This section is from the book "The Gardener V1", by William Thomson. Also available from Amazon: The New Organic Grower: A Master's Manual of Tools and Techniques for the Home and Market Gardener.
A few years ago I received a quantity of plants from Italy, chiefly composed of varieties of Orchis and Ophrys. They - i.e., the Orchi-daceee - were all lifted during the period of growth, many while in flower. They were potted at once in a mixture of equal parts light loam and sand, and set in a cold frame, where they were allowed to remain all the winter, very little water being given them, and only protected by a mat during frost. "Well, I really thought I had seen the last of them, but early the next spring the majority of them began to make their appearance; water was administered rather more freely, and in May and June a large number of them flowered. When the bloom was over, and they had gone to rest, they were repotted in the same compost as before, and treated in precisely the same manner as the winter and spring preceding, with the same result. There are in flower at present, Ophrys fusca, Orchis provincialis, Ophrys olbiensis, and others. I have noticed that those which were put at the side of the pot succeed much better than those put in the middle. If any of your many correspondents could give me any information respecting the culture of this interesting class of plants, I should be very much obliged.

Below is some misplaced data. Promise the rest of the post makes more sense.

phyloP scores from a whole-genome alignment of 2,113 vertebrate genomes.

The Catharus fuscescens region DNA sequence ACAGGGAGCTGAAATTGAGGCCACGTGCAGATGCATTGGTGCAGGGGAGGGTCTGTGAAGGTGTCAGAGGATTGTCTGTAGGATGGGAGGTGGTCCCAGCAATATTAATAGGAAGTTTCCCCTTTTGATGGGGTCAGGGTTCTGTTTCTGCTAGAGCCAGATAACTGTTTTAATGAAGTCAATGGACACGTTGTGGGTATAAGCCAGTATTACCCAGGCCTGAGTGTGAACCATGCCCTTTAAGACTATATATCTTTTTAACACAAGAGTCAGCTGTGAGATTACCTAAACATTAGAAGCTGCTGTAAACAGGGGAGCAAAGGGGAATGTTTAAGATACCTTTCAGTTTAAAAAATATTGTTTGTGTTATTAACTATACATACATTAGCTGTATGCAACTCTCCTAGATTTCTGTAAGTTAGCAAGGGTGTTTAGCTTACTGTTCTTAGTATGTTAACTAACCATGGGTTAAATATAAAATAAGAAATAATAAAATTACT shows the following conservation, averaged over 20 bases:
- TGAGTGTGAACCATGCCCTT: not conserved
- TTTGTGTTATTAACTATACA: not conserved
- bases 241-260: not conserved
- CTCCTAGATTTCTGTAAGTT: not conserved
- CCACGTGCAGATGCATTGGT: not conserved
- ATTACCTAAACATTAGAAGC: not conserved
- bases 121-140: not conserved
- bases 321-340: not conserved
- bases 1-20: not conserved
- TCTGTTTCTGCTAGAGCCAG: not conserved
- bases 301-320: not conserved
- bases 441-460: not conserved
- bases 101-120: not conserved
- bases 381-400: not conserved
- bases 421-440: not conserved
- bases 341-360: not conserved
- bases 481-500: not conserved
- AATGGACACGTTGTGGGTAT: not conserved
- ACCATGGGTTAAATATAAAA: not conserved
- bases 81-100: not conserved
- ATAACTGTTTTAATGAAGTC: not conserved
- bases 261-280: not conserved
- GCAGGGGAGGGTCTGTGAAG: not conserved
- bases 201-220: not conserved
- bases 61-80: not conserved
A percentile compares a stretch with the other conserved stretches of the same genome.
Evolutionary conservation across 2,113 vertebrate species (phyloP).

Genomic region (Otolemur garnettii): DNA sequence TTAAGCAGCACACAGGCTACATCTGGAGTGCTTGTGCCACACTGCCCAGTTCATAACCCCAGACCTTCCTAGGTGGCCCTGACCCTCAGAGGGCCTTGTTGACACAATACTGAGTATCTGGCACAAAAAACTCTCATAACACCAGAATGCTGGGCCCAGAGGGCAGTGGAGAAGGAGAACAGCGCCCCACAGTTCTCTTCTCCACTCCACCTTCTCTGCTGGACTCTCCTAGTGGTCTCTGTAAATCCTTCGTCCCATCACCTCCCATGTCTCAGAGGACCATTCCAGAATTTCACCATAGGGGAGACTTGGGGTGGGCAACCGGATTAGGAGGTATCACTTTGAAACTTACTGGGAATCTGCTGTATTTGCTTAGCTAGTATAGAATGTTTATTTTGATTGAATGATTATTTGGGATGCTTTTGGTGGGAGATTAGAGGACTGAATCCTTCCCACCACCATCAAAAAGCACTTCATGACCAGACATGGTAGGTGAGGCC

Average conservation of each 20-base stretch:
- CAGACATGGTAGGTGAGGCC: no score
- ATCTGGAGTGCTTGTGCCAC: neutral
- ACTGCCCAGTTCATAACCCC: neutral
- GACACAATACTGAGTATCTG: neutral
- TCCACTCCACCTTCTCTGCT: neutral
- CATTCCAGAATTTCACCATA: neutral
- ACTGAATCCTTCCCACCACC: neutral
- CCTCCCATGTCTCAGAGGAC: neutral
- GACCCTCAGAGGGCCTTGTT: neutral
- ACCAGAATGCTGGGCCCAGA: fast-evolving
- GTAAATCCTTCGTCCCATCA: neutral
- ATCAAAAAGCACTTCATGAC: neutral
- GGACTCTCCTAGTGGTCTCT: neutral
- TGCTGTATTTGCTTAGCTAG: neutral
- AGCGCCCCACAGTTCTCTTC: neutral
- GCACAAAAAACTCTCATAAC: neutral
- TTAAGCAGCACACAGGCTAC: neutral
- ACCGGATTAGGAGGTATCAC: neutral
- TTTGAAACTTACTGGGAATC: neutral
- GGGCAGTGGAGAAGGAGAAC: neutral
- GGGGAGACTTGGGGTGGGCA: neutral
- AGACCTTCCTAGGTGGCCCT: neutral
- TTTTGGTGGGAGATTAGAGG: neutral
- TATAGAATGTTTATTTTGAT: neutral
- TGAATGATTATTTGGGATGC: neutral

Hafodunos, North Wales.